Eat, drink and be merry - but try not to complete the quote. It is important to do something to mark the first day of the New NHS - and what better news could there be than that pleasure and enjoyment are good for the health? It is a message with which health secretary Frank Dobson can surely empathise.
Associates for Research into the Science of Enjoyment is the brainchild of a small group of scientists - among them, psychologists, psychobiologists, psychopharmacologists and plenty of other disciplines beginning with psycho - dedicated to the belief that a little of what you fancy does you good.
Founded in 1989 and co-ordinated by Professor David Warburton, director of the human psychopharmacology group at Reading University, it is based on the premise that pleasure is 'undervalued and under-researched'.
It argues, for example, that, for all their certainty and prescriptiveness, the dietary guidelines issued by
governmental and other 'authoritative' sources are full of contradictions, discrepancies and even groundless assumptions that do much to throw doubt on some of their stricter strictures.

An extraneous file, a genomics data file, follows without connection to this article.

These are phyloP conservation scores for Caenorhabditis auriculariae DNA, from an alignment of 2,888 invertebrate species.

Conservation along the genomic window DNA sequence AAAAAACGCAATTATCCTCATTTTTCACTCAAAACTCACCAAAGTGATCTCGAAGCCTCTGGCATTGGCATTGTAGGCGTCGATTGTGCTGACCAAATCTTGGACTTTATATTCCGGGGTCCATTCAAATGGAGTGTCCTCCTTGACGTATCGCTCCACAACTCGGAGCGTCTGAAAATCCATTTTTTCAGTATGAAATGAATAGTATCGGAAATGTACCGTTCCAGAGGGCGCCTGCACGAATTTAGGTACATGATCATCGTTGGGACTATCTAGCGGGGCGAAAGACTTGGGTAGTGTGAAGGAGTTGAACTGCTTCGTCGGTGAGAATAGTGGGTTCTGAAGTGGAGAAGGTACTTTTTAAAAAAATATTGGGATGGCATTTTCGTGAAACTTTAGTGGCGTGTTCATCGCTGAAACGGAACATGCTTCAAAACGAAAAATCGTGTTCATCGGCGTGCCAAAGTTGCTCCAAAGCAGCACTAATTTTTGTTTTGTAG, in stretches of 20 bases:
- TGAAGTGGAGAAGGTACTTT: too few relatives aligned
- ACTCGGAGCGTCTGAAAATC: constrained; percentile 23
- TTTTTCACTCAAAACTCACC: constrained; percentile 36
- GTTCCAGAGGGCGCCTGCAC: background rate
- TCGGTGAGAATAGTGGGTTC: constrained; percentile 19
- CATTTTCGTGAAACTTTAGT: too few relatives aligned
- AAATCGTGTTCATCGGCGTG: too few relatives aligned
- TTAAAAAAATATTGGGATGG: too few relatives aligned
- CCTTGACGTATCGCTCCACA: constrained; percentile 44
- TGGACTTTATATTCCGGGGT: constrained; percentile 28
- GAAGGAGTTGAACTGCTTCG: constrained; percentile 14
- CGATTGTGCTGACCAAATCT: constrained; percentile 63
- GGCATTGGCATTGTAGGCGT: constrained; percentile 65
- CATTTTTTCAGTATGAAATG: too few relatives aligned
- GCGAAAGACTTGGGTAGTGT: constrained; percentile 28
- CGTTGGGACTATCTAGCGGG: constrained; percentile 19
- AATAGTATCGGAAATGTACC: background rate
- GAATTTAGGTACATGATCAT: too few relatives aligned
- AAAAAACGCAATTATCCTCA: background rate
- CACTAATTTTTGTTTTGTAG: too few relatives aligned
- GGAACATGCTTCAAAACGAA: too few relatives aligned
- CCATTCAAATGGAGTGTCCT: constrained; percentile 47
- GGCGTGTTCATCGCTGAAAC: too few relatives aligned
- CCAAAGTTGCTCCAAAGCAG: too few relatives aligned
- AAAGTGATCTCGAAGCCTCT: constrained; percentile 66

Take, as one instance, eggs: the Committee on Medical Aspects of Food Policy recommends no more than one a week; the British Heart Foundation says four; the American Heart Association used to advise a maximum of three but now recommends five; the World Health Organisation says 10 is fine.
The abundantly referenced message from ARISE is, essentially, 'Don't let it worry you.' Chocolate, caffeine and alcohol are good for you, they argue, and don't fret too much about over-indulgence, for a study at Dundee University shows we have a built-in regulator to make sure we don't.
ARISE's arguments will surely send health educators apoplectic. But I bet their conferences are more fun. Put me down for the annual dinner.